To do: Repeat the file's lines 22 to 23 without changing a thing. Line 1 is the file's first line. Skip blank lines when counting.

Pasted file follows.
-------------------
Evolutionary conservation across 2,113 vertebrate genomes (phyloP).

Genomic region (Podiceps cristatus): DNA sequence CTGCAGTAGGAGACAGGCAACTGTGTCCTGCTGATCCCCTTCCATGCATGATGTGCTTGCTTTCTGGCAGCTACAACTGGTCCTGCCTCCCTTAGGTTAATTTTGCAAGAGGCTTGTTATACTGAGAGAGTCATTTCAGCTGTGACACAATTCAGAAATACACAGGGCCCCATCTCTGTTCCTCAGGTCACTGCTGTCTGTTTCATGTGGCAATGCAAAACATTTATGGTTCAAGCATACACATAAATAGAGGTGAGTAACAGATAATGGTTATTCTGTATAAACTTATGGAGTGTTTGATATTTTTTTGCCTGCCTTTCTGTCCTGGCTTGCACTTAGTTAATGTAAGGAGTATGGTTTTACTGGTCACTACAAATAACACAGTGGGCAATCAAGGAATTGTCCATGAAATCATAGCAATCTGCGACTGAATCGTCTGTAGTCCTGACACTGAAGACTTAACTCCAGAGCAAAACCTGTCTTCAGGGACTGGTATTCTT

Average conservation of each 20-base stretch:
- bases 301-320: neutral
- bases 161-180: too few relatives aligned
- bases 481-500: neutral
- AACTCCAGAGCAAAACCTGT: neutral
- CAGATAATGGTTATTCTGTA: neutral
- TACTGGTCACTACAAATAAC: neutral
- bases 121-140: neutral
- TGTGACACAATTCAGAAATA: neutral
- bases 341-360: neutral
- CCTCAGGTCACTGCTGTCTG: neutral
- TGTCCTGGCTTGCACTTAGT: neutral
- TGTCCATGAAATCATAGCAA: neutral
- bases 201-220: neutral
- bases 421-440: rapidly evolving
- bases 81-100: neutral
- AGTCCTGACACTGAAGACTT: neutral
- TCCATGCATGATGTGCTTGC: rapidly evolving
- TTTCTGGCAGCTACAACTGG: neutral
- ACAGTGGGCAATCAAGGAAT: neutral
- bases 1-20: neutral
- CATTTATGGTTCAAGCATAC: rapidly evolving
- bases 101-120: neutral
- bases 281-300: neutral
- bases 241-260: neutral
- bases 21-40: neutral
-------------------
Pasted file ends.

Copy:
- ACAGTGGGCAATCAAGGAAT: neutral
- bases 1-20: neutral